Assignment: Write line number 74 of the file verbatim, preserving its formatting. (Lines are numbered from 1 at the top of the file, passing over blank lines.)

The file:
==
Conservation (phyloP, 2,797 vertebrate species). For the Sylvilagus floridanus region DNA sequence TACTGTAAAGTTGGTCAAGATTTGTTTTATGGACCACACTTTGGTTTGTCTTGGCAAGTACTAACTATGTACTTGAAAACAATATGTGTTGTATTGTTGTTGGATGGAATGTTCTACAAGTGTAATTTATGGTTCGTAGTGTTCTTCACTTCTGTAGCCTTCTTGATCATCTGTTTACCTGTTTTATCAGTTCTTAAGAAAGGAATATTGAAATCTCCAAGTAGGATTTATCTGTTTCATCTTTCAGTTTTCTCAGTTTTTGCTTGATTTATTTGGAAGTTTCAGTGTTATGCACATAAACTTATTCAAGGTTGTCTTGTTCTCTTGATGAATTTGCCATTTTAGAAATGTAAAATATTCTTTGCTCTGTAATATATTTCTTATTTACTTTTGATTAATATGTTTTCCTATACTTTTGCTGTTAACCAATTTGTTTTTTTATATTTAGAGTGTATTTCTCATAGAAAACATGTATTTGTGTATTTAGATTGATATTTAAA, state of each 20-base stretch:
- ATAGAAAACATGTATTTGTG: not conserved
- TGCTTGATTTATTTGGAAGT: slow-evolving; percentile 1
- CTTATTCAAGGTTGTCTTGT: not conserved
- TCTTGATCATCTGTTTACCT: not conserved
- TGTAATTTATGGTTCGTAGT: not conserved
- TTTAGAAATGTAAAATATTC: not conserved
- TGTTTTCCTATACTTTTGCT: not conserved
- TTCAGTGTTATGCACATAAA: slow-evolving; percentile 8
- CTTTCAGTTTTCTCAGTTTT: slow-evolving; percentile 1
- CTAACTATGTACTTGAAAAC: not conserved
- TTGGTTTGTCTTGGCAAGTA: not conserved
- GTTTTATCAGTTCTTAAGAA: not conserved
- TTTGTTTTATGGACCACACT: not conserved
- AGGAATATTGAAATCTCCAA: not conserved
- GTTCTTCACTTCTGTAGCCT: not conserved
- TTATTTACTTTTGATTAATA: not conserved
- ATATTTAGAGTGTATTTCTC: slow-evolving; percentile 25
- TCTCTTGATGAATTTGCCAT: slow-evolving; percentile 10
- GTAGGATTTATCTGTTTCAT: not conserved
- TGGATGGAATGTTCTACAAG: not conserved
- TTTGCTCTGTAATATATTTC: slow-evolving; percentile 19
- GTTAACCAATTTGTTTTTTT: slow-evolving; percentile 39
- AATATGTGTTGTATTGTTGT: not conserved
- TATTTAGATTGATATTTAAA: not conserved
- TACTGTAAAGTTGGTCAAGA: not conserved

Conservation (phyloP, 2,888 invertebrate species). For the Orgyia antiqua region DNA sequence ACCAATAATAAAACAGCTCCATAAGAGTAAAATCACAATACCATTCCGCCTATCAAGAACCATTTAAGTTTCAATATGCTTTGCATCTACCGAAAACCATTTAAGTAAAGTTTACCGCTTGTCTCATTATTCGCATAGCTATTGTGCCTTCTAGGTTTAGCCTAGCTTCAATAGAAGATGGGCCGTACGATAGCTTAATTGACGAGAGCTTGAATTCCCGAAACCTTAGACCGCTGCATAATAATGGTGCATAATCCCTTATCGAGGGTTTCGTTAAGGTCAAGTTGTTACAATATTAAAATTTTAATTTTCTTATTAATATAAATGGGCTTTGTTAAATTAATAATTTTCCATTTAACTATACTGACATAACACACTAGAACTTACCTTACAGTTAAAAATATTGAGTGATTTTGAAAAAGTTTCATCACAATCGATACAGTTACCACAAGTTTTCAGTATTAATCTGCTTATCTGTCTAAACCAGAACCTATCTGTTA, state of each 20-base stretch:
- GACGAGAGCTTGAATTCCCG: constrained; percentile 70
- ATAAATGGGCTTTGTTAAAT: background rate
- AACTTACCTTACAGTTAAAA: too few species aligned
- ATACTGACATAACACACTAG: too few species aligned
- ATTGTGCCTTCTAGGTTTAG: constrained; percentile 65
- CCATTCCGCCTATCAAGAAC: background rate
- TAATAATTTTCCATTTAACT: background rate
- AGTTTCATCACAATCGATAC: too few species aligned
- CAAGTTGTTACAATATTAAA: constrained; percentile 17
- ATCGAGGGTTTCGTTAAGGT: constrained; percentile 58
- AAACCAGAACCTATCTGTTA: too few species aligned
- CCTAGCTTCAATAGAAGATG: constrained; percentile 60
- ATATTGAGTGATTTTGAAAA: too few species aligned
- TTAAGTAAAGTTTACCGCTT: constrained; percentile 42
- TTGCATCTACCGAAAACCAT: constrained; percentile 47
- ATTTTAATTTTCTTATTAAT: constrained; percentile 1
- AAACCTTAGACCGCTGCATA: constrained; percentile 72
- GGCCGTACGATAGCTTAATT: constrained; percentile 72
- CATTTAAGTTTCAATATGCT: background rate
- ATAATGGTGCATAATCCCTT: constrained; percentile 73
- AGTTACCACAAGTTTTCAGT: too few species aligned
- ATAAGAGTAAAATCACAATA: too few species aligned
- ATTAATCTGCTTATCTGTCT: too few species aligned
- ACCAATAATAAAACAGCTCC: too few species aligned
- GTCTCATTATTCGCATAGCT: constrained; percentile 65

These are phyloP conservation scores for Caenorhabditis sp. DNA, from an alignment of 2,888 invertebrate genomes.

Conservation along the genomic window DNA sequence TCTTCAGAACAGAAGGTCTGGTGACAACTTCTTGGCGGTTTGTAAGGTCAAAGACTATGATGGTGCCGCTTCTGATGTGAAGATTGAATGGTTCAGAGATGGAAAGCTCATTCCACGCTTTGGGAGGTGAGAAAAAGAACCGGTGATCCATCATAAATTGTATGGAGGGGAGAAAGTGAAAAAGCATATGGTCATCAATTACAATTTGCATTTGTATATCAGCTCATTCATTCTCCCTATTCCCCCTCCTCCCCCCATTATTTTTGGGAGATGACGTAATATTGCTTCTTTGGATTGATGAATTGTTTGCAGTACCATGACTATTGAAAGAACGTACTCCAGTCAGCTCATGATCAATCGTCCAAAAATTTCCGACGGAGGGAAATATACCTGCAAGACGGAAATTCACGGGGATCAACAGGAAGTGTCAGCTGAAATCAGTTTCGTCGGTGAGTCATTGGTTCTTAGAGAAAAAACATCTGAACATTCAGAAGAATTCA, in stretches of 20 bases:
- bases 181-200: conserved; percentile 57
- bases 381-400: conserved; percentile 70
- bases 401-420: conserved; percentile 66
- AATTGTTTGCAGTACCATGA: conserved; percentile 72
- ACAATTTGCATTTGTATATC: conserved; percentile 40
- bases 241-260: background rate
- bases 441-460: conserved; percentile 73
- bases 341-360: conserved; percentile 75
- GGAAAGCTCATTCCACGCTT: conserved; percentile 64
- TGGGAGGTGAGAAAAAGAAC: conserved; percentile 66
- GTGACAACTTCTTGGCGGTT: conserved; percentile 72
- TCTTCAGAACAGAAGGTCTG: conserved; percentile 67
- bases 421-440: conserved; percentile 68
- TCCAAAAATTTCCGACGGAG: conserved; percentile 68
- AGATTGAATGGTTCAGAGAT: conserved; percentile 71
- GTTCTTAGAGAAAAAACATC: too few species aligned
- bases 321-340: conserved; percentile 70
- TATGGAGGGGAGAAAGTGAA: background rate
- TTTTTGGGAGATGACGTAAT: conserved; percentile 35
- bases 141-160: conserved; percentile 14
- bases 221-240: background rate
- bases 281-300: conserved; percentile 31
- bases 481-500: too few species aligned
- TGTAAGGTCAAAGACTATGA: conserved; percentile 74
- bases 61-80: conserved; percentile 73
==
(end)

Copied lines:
- bases 141-160: conserved; percentile 14